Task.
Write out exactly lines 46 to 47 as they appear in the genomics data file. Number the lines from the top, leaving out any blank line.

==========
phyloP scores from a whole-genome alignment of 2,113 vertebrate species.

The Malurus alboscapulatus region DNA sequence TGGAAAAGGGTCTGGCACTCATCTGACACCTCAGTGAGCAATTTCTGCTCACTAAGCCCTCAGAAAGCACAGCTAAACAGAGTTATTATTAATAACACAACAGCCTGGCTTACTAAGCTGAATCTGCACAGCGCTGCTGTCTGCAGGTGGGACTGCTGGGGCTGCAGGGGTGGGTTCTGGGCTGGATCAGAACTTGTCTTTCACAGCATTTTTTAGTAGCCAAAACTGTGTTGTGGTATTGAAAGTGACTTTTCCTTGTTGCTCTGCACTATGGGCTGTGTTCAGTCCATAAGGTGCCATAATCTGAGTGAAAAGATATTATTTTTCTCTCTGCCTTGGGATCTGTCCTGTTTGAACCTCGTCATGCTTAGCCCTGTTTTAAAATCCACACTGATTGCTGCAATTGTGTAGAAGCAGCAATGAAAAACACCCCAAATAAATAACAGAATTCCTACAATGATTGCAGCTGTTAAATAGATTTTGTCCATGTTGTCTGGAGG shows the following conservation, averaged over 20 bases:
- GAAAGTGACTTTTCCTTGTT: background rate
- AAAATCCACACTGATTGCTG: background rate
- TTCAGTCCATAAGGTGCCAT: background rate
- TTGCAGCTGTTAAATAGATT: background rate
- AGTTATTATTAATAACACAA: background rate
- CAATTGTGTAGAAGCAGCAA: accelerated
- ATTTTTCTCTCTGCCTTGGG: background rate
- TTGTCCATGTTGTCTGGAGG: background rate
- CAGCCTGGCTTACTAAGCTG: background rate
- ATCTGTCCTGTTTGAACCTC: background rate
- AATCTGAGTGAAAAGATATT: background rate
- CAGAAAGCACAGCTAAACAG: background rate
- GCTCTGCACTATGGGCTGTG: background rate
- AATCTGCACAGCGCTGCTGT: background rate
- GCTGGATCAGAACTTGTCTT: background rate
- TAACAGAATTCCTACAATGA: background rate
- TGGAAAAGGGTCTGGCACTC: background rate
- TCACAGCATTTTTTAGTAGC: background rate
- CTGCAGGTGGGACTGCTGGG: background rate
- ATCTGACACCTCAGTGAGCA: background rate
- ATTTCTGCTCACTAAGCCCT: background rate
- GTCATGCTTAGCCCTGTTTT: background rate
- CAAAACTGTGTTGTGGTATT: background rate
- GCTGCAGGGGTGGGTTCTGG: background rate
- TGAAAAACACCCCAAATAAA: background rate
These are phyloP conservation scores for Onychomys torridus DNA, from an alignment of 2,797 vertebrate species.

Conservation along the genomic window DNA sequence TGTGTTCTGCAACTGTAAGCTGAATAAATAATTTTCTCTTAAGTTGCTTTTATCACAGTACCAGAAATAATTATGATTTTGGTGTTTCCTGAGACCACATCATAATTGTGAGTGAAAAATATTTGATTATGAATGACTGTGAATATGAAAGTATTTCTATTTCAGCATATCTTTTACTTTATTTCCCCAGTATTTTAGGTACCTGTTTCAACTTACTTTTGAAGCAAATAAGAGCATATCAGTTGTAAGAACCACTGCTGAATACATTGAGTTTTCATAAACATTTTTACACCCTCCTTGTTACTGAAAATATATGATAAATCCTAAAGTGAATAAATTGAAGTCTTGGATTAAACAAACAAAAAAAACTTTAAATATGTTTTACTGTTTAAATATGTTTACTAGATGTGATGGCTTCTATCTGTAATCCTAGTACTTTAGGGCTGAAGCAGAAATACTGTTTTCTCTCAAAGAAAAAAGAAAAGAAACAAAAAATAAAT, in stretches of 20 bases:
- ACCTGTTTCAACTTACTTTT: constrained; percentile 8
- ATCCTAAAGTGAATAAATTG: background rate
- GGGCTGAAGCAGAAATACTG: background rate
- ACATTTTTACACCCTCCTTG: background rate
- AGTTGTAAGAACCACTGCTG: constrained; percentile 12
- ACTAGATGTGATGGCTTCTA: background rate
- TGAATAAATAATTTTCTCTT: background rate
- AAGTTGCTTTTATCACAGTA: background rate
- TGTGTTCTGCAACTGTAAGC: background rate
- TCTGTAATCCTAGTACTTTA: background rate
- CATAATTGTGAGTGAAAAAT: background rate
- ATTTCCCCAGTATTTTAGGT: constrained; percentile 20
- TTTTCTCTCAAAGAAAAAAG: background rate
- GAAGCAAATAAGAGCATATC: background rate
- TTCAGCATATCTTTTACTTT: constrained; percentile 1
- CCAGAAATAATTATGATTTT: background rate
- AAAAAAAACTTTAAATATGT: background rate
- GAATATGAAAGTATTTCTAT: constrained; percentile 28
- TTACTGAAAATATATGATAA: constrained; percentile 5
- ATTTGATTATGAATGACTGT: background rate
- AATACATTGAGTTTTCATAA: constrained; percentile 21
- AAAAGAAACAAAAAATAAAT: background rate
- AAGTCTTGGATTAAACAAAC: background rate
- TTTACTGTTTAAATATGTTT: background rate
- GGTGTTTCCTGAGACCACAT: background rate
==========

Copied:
- AAAAAAAACTTTAAATATGT: background rate
- GAATATGAAAGTATTTCTAT: constrained; percentile 28